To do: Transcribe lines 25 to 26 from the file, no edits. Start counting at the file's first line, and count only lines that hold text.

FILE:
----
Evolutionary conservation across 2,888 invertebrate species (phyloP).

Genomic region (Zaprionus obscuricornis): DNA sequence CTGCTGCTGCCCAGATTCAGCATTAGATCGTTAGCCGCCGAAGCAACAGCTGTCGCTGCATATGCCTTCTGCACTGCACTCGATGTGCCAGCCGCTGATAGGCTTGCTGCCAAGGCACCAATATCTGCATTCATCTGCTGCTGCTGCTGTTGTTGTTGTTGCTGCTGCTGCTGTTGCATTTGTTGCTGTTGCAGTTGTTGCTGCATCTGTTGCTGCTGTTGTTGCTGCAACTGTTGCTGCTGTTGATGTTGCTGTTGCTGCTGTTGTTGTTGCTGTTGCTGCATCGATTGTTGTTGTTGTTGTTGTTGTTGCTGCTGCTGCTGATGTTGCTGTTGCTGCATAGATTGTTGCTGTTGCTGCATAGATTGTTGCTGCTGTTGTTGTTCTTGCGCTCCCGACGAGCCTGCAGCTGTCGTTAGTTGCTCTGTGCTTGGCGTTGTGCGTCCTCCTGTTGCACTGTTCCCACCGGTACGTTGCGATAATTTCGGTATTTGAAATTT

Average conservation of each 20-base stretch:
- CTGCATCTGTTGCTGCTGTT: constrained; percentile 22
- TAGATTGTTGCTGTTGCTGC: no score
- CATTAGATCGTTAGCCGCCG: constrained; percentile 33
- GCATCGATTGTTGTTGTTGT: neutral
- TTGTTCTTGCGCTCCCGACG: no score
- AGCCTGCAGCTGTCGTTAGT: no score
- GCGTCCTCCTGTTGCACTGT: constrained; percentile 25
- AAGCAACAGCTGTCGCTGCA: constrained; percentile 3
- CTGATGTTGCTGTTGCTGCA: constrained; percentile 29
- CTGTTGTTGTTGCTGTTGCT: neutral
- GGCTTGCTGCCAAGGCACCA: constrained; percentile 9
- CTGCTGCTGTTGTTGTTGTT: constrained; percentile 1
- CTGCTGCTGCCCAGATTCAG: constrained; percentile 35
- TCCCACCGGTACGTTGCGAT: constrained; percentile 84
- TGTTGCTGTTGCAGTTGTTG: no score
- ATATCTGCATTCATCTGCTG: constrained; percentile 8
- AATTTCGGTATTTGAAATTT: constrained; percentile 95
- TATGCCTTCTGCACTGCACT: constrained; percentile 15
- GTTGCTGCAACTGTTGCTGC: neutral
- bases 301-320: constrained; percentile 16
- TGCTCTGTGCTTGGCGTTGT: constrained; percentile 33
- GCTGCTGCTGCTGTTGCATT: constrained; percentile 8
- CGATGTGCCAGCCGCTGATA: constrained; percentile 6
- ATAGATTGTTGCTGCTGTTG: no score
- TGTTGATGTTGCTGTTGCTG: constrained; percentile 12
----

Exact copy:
- GCTGCTGCTGCTGTTGCATT: constrained; percentile 8
- CGATGTGCCAGCCGCTGATA: constrained; percentile 6